Yet, there are still some essentials you need to make your time on the trail comfortable, and of course, safe.
We strongly advise not rushing into buying too much at first, as it’s best to figure out what you need, what you already have that can be used, and what needs upgrading. Short weekenders, and local rides are an excellent way to learn about what works, and what does not.
As with most outdoor activities, one of the greatest joys is sleeping in nature. The equipment you already use for camping will probably be perfectly suited to bikepacking, but there are some exceptions.
The limited space available on your bike, over what you may have in a large backpacking bag will force you to think about what you actually need for your trip. Do you really need to carry 3 novels with you, and a set of travel speakers?
Bike bags over rack mounted panniers are part of what defines bikepacking over cycle touring. As bikepacking’s popularity has exploded in recent years, so has the availability of bike bags, and at a variety of price points.
Bigger luggage brands such as Ortlieb sell a range of sturdy bike packs, with clever mechanisms to secure them to your bike, and keep the ride stable even when loaded. Other dedicated brands such as Restrap have come into the market with beautifully crafted bags, with a range of carefully considered features and elegant finishes.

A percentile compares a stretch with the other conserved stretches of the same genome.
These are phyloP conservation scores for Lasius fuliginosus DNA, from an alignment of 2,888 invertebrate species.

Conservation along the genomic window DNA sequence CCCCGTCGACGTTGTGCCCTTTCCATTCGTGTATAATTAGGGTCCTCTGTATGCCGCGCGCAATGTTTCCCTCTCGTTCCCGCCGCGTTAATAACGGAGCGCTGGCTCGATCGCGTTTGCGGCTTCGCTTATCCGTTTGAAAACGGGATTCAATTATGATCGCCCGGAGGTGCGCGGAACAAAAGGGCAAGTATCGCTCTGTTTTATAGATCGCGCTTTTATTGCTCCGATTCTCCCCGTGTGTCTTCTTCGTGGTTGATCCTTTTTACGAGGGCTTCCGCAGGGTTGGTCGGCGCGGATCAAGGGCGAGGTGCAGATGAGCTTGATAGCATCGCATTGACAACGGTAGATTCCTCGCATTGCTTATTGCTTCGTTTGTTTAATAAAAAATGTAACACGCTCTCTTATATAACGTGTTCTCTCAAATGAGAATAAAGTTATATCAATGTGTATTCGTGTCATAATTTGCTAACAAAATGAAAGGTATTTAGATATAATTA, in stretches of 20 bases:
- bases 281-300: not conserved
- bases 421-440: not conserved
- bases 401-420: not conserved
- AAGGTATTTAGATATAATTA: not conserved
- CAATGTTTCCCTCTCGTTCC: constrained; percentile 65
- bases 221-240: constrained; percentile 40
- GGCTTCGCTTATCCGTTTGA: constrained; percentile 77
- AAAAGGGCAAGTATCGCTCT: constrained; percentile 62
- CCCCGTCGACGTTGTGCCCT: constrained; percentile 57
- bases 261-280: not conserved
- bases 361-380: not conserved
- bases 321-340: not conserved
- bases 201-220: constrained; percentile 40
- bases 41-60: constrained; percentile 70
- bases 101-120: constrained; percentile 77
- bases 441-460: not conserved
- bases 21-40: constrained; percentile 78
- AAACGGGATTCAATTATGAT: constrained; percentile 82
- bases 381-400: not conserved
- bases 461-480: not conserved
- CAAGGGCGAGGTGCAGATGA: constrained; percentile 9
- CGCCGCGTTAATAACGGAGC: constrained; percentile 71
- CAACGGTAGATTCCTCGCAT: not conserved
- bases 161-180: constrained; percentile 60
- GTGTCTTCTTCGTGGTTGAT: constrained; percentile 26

Investing in a set of quality bike bags is a foundation to bikepacking. Your luggage should be able to keep your kit dry, but also take the scrapes and bumps of the trail, while be stable and well secured to your bike.
Many bikepackers opt for a bivi style setup, which is affordable, lightweight and can be put up using your bike, and bike wheels as support to hold up the tarp.
Tents are also another choice, giving you the flexibility to comfortably camp anywhere regardless of the conditions. Tents tend to be the heaviest choice of shelter but are self-contained in a bag, which can be strapped to your handlebars.